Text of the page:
Nerida was part of the development of the Disability Strategy and gave valuable insights from a parent/carer perspective. Nerida is very passionate about inclusive education; her daughter goes to a mainstream school and is in a mainstream class.
She was “really excited to be given the opportunity to talk about how the education system can be improved so that all children can benefit from attending school in an inclusive environment and I’m pleased to hear that families like ours who participated in the process are being listened to."
Learn more about Nerida and Madi’s journey through a mainstream school.
Nerida "I was overcome with emotion when I finally heard the words “we will make it work” from a wonderfully forward thinking principal during a conversation about Madi starting school.
I knew we had found the right place in that moment. I had found exactly what we were hoping for, a school that saw the positives and not the negatives and more importantly saw Madi and not her disabilities.
There are many people within the department who are passionate about inclusion. I’ll never forget the day a really wonderful man from the assets department came to look at the school, before Madi started, to see what had to change from an accessibility point of view.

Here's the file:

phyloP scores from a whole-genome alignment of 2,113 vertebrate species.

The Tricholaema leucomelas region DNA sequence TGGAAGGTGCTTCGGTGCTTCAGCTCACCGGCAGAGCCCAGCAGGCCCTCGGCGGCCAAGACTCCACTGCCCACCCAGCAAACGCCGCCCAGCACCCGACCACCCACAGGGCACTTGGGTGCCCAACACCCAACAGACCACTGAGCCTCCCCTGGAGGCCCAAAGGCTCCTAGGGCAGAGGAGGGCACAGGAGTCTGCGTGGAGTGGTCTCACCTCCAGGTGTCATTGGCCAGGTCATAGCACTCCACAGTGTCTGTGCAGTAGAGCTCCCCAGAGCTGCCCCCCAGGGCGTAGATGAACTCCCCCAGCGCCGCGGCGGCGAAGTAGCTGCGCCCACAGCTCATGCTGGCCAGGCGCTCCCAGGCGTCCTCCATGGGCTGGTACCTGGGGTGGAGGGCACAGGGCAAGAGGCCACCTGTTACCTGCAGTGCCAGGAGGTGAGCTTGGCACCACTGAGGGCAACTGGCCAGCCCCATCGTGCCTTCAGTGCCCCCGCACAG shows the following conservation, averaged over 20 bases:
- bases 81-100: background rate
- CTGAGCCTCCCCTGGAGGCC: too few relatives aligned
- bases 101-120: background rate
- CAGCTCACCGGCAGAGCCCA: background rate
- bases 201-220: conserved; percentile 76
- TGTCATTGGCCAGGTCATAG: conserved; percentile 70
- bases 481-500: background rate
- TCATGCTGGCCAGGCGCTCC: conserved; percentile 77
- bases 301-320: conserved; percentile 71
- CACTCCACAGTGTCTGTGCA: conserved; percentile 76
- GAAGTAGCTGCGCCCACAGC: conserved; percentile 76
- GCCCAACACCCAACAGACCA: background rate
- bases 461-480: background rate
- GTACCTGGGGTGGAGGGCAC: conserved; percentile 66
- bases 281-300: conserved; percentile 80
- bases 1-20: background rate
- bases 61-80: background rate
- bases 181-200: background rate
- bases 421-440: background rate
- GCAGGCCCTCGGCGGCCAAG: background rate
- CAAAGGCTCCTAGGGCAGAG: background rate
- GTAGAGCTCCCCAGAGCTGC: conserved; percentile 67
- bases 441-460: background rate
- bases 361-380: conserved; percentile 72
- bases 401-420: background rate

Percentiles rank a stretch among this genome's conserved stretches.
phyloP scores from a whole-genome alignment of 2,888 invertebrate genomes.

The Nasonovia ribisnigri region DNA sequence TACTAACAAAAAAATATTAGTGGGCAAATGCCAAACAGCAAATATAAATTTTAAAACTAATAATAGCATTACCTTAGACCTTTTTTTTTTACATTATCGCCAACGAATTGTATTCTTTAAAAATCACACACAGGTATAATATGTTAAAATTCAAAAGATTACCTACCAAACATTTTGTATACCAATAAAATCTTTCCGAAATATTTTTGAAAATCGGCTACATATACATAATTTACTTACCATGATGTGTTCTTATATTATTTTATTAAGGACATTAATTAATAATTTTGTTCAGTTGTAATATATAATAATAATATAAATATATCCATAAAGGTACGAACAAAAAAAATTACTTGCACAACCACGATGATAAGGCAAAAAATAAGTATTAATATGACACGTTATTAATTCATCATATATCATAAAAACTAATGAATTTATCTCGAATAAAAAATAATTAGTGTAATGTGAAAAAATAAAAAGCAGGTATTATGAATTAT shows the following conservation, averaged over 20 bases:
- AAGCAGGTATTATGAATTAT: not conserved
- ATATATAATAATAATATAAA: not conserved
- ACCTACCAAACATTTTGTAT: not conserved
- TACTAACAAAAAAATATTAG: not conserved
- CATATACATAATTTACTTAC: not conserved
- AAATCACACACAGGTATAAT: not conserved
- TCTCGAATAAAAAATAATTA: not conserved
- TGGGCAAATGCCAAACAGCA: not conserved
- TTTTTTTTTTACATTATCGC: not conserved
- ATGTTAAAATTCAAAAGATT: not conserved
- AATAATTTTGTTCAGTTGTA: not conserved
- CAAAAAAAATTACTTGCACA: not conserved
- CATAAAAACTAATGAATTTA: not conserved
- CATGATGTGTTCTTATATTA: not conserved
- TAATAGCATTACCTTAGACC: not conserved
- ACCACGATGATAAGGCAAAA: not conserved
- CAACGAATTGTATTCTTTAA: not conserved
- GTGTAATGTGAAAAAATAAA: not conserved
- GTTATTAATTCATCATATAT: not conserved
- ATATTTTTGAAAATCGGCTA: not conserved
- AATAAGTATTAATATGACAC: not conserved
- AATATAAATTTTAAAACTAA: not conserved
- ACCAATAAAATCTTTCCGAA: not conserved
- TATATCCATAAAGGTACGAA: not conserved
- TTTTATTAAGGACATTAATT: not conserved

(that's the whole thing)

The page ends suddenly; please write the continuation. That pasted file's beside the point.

He said: “The disabled toilet is currently right up the back of the school. That’s not good enough, it needs to be close to everything and it needs to have a shower, a hoist and a locker”.
I said: “You’ve done this before, haven’t you!?” and he said: “I get a kick out of making schools accessible so that kids like your daughter can go to a mainstream school.”
I could tell his heart was in it.
With the help of our team of therapists including speech, occupational therapy and physiotherapy, we all worked collaboratively with the school to allow for a smooth transition for Madi into primary school.
Madi loves being at school, she loves seeing all her friends. She asks everyday, including weekends and school holidays, if she can go to school!!
Madi has had such a positive impact on teachers, students and their parents/carers. The school is regarded as a place where all students are welcomed.
Inclusive education benefits the entire school community, not just the child with the disability. I have had many a parent tell me how lucky they are that Madi attends the school as their kids are learning valuable life lessons about empathy, compassion, disability and difference. Lessons they perhaps may not learn until later on in life.
We are all different in so many ways and we can all make a contribution to society. Not everyone can make the same contribution and acknowledging our differences is the epitome of inclusion."